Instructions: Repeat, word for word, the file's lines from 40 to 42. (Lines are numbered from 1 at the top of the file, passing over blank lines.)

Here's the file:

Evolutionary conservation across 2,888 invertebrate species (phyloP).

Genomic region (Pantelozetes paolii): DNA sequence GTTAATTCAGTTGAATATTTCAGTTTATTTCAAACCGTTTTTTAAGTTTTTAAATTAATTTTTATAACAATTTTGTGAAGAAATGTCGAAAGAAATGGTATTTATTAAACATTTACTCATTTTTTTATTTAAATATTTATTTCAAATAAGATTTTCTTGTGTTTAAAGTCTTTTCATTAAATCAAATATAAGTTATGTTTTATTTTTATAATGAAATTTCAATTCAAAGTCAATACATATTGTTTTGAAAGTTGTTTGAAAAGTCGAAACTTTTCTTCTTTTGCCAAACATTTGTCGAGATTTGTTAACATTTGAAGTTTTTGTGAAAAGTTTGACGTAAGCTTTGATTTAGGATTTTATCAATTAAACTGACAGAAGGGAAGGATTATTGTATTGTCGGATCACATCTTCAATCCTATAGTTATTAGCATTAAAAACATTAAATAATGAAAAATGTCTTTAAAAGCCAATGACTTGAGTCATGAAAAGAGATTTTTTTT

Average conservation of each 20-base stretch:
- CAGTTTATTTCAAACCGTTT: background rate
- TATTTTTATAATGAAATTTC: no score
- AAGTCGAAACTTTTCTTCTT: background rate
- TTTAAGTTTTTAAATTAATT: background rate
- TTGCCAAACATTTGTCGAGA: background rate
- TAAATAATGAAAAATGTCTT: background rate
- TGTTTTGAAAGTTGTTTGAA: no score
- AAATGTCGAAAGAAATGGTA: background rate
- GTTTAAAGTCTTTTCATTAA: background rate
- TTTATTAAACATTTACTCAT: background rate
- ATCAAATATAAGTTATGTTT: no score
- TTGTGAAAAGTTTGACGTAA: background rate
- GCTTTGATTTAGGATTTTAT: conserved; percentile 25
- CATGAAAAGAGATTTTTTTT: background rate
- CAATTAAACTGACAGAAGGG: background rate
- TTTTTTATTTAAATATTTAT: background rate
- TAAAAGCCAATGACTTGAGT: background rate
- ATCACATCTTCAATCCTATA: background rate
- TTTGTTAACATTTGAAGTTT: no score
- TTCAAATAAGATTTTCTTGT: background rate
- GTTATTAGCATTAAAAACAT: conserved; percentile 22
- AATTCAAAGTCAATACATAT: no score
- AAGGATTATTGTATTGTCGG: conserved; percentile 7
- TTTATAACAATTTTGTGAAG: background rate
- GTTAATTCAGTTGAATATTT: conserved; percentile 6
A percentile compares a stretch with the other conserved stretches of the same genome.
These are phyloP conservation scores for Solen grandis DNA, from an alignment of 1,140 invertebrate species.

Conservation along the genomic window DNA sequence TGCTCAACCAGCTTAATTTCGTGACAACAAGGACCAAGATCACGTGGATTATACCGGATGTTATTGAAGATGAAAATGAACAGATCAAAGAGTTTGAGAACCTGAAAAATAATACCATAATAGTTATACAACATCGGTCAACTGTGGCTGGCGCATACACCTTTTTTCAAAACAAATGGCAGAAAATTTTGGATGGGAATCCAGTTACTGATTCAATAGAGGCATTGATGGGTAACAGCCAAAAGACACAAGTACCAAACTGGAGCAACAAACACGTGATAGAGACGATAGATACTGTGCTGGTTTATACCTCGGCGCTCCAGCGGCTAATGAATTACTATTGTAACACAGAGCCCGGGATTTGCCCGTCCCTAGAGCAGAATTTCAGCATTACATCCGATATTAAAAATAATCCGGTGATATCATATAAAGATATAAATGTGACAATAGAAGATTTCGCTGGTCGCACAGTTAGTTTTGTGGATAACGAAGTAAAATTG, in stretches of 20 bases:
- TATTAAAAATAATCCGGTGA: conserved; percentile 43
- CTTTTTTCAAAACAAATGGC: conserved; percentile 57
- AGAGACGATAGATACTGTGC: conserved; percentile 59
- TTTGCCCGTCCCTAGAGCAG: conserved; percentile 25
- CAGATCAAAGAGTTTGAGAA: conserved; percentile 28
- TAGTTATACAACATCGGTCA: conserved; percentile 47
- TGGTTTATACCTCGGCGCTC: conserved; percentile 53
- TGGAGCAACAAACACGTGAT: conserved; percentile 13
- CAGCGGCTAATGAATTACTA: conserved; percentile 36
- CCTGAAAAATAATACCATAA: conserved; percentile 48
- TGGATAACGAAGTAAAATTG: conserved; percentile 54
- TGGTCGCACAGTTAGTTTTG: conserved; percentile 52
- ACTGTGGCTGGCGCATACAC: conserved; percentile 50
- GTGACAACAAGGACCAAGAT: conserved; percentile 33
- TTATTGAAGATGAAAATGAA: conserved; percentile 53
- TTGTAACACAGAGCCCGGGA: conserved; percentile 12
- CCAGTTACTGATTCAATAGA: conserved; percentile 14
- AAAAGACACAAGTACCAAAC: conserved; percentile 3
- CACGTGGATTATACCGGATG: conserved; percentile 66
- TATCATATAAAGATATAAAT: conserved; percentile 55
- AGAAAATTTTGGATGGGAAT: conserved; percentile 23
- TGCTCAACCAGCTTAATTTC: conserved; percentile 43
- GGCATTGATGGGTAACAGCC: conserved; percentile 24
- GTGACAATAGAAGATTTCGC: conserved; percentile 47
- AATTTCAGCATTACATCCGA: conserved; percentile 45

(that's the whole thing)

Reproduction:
- CAGCGGCTAATGAATTACTA: conserved; percentile 36
- CCTGAAAAATAATACCATAA: conserved; percentile 48
- TGGATAACGAAGTAAAATTG: conserved; percentile 54